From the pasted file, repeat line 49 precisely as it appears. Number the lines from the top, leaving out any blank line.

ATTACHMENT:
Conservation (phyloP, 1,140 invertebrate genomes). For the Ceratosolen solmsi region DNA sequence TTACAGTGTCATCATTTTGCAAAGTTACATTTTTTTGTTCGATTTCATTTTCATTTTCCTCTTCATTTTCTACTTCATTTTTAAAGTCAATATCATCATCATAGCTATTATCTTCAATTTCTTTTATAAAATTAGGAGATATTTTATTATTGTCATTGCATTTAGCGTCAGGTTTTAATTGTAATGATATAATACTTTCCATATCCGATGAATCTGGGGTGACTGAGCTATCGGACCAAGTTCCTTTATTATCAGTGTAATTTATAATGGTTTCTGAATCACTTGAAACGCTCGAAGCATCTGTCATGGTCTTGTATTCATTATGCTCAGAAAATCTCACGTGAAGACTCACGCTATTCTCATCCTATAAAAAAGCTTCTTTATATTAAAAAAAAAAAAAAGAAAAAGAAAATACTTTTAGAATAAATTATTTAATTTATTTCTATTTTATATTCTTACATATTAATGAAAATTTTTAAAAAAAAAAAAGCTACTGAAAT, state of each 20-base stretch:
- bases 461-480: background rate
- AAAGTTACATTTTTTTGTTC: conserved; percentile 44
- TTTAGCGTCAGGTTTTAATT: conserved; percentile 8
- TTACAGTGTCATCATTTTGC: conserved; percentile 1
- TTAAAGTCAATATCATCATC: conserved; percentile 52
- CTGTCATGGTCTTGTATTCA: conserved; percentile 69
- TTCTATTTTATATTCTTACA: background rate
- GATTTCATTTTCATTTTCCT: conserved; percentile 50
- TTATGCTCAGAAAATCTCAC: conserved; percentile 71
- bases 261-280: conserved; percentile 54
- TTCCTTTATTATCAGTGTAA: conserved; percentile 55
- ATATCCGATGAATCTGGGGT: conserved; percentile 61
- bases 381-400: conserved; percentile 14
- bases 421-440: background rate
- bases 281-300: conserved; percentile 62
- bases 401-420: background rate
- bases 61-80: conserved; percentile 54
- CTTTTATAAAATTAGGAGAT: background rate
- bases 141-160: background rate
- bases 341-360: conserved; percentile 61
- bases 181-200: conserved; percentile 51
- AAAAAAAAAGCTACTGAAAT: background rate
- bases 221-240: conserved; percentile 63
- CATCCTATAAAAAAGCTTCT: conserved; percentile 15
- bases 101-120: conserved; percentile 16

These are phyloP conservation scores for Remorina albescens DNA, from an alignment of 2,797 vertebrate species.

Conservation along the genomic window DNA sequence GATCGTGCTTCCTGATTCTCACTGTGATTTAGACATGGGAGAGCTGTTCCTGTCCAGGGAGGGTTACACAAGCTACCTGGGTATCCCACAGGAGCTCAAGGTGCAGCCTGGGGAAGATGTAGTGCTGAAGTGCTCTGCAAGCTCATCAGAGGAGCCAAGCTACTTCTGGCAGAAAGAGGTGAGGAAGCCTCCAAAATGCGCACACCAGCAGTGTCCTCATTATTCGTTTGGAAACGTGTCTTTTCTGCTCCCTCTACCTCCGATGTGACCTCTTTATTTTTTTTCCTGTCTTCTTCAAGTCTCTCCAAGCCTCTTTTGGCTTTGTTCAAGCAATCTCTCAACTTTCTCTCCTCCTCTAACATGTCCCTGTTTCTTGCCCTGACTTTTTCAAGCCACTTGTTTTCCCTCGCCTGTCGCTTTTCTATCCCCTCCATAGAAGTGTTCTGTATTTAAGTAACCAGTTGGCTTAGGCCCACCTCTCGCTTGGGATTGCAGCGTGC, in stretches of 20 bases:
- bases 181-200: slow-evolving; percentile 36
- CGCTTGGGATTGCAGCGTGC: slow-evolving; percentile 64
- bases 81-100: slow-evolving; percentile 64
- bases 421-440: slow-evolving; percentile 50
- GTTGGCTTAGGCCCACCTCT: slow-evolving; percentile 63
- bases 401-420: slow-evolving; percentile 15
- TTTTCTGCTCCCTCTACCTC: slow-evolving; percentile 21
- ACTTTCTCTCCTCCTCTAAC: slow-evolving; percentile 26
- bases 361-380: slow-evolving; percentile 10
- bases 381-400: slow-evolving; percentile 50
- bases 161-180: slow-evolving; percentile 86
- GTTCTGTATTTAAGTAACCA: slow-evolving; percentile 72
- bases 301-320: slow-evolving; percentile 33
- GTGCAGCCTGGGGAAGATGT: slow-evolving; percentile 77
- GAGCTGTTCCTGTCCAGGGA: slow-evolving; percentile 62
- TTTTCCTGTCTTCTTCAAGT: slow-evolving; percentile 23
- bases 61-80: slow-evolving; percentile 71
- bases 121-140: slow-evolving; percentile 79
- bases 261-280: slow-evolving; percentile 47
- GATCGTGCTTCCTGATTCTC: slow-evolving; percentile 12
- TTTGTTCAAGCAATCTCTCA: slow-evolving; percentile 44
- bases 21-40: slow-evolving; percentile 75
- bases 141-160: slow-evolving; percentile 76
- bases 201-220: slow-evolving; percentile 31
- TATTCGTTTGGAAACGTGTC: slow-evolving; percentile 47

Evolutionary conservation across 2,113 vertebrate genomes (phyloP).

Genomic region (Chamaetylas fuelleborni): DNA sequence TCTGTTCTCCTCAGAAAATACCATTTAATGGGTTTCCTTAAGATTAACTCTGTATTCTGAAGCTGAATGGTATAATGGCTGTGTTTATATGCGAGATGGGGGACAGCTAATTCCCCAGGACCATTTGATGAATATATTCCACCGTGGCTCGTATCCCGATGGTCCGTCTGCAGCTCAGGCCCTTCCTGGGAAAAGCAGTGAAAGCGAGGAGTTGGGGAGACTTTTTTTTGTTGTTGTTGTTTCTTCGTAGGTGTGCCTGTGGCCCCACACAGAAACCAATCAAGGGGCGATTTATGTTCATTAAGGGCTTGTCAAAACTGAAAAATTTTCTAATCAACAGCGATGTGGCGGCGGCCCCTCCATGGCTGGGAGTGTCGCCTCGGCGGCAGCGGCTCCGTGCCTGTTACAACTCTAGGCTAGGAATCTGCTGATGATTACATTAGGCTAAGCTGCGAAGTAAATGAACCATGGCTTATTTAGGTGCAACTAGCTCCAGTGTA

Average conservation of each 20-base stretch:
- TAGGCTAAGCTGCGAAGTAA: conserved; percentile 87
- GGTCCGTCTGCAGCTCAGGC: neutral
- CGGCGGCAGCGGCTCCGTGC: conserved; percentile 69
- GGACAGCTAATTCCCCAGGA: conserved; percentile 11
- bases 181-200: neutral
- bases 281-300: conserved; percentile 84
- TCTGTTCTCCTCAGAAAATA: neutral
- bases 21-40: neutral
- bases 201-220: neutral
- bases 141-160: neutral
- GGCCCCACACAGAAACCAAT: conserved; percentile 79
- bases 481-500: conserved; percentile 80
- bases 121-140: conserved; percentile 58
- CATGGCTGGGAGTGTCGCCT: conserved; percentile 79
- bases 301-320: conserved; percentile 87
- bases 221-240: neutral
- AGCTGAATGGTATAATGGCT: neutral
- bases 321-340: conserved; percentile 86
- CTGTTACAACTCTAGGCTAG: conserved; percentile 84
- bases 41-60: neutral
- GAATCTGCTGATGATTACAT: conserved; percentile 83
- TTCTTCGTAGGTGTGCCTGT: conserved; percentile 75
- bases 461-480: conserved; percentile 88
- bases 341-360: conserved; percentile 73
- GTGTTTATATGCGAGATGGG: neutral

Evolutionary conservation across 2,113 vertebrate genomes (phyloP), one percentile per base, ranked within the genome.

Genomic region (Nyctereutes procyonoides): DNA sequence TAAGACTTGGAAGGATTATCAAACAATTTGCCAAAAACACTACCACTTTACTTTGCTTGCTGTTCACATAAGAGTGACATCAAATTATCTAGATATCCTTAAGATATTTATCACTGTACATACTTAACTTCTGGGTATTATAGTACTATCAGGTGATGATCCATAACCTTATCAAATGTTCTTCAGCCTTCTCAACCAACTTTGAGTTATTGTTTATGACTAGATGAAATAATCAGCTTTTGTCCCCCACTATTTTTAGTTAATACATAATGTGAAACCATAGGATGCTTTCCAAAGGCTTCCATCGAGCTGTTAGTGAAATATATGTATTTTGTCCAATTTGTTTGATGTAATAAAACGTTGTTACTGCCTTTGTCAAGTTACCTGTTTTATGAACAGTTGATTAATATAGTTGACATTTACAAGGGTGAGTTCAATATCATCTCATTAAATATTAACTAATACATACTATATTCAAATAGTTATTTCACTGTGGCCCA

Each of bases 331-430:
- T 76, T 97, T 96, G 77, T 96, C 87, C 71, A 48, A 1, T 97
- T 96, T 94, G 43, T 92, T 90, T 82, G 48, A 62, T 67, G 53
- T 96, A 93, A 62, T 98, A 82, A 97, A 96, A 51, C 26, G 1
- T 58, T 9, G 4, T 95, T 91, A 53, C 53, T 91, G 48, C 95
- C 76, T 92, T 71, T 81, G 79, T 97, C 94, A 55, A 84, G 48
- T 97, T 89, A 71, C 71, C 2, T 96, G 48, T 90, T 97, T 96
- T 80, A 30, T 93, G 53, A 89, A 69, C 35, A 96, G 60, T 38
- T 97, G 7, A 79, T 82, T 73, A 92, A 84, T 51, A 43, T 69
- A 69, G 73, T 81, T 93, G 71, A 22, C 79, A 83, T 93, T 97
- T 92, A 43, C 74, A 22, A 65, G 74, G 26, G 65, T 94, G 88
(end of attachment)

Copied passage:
- TTTGTTCAAGCAATCTCTCA: slow-evolving; percentile 44